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Nasal Swelling in a Border Collie

Josep Aisa, DVM, DECVS, University of Tennessee

Surgery, Soft Tissue

|September 2021|Peer Reviewed

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Nasal Swelling in a Border Collie

Biscuit, a 3-year-old neutered male border collie, was presented with chronic and fluctuating localized swelling on the caudal aspect of the bridge of the nose. The swelling was first noticed by his owner when Biscuit was 4 months of age, but it did not appear to cause pain or discomfort.

The owner reported that the swelling ruptured 6 months prior to presentation, causing discharge of purulent exudate. This happened again on at least 2 additional occasions. Empiric systemic antibiotics prescribed at each flare appeared to aid in wound healing and resolved the discharge. There was no other relevant clinical history, and the owner did not report any apparent clinical signs of nasal disease (eg, nasal obstruction, rhinorrhea).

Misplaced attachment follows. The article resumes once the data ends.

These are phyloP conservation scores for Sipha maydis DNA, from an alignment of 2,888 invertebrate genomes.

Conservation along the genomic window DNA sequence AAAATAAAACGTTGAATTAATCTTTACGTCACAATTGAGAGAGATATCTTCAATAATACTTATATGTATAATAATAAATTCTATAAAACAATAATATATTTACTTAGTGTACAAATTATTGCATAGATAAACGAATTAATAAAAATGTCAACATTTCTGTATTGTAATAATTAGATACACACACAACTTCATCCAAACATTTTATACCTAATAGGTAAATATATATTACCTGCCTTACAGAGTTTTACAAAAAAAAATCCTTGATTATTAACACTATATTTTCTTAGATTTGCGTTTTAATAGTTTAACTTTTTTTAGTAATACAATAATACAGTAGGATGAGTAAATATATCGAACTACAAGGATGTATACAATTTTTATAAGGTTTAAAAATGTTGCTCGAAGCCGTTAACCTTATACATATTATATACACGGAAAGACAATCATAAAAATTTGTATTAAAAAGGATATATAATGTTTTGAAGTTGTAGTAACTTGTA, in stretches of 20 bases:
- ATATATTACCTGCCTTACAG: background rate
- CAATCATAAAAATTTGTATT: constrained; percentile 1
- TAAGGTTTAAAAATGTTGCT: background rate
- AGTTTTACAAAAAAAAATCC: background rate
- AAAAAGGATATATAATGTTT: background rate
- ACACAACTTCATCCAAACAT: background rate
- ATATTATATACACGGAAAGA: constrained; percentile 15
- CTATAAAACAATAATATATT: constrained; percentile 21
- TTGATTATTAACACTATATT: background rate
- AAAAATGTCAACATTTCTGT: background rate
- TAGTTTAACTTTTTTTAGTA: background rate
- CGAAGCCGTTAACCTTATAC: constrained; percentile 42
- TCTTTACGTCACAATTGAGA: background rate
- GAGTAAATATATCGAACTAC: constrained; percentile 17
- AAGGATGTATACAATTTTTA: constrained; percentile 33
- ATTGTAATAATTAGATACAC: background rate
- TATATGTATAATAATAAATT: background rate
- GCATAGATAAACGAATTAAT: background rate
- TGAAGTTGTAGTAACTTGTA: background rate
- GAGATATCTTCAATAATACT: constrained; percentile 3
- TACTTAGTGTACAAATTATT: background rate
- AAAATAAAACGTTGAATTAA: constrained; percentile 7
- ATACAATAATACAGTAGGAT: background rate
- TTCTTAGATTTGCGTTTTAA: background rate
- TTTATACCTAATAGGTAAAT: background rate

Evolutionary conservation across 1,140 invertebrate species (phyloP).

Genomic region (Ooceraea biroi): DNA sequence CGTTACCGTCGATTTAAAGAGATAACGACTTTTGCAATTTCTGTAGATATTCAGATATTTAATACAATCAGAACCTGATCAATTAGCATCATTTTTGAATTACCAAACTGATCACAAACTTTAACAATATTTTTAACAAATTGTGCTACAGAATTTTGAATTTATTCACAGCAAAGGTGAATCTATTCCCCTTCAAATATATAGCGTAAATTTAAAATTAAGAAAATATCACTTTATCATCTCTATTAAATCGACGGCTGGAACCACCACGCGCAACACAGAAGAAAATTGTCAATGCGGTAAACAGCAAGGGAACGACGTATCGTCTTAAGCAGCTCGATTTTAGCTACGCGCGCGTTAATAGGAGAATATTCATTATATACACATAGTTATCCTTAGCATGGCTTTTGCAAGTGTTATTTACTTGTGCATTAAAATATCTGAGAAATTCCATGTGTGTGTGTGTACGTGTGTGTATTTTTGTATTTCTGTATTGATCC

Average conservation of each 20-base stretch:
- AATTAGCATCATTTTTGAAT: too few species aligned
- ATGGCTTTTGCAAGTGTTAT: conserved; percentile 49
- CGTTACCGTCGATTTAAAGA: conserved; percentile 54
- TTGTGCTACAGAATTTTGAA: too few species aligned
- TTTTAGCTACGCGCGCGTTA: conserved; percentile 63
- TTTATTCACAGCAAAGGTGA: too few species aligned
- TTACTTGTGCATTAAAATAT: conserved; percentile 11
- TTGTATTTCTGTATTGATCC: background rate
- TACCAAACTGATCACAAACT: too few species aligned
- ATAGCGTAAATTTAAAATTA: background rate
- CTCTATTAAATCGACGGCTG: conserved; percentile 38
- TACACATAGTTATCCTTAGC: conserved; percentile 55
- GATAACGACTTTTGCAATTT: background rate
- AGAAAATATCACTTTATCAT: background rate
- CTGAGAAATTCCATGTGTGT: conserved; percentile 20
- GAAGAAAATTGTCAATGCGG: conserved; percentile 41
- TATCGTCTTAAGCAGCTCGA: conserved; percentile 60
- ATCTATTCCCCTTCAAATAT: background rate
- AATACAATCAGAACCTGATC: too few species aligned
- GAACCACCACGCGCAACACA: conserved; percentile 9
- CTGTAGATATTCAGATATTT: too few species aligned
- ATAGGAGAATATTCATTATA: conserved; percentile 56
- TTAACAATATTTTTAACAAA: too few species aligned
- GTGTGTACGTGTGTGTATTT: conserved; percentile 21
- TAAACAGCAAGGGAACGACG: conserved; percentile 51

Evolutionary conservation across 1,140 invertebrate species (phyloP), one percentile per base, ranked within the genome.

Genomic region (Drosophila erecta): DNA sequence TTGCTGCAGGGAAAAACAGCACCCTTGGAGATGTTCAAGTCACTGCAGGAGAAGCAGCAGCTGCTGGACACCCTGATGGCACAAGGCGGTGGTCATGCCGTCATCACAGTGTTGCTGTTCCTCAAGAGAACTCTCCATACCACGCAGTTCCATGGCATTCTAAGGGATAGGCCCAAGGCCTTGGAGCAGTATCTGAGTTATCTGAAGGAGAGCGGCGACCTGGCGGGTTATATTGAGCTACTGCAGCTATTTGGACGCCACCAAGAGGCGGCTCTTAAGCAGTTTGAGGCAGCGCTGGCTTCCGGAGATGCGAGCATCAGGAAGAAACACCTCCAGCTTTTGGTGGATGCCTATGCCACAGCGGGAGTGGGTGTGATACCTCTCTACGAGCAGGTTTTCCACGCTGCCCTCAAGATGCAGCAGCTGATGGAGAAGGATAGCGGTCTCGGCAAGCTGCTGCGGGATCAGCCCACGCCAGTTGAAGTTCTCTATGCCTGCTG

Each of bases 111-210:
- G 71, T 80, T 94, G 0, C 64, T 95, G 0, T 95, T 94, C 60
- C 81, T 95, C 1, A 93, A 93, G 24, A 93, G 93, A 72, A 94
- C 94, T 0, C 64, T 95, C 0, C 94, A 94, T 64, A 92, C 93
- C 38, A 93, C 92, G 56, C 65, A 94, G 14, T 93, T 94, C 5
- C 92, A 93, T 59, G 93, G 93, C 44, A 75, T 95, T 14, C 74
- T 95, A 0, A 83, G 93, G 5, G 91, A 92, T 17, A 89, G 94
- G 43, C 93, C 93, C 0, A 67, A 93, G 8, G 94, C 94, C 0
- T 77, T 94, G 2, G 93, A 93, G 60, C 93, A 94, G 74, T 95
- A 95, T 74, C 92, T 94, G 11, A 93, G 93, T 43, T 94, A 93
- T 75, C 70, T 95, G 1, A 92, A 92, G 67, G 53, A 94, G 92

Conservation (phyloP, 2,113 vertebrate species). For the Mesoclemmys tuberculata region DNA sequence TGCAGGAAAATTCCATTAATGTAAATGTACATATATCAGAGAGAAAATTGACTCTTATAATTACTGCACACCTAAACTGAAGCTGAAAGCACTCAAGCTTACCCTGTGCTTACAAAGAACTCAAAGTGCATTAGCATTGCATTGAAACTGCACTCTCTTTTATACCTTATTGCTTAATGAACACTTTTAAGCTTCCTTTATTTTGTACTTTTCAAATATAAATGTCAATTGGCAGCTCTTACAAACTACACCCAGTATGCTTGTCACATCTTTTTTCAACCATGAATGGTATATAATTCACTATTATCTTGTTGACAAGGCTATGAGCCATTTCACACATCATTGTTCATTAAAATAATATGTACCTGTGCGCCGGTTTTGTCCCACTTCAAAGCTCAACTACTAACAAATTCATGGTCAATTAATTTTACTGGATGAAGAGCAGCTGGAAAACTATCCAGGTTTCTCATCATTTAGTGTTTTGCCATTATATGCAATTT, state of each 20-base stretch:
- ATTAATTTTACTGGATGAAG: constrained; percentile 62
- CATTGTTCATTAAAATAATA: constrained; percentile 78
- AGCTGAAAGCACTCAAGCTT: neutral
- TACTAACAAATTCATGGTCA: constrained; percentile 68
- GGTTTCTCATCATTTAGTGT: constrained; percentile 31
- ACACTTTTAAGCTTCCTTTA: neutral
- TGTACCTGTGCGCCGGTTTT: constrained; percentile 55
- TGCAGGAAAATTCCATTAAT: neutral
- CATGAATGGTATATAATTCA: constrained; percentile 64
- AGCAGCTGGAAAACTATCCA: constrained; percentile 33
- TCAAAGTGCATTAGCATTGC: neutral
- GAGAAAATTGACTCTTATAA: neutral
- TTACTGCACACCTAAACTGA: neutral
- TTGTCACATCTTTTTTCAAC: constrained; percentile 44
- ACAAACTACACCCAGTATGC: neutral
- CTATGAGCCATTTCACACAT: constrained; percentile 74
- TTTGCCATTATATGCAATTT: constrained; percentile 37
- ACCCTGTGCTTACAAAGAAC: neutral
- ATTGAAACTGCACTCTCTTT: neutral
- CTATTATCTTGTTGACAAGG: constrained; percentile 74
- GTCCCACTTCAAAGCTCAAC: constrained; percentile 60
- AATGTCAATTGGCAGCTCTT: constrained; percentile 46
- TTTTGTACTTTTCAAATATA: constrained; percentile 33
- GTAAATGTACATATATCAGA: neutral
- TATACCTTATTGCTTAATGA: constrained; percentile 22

Physical Examination

Physical examination confirmed the presence of a fluctuating swelling 5 mm in diameter associated with a focal area of alopecia and scarring and located on the dorsal nasal midline 7 cm caudal to the nasal planum. On close inspection, a pinpoint draining tract (nasal pit) was also observed rostrally on the dorsal midline at the junction with the nasal planum (Figure 1). On gentle palpation of the caudal swelling, the rostral lesion discharged a small amount of purulent exudate. Biscuit exhibited mild discomfort on palpation of the swelling.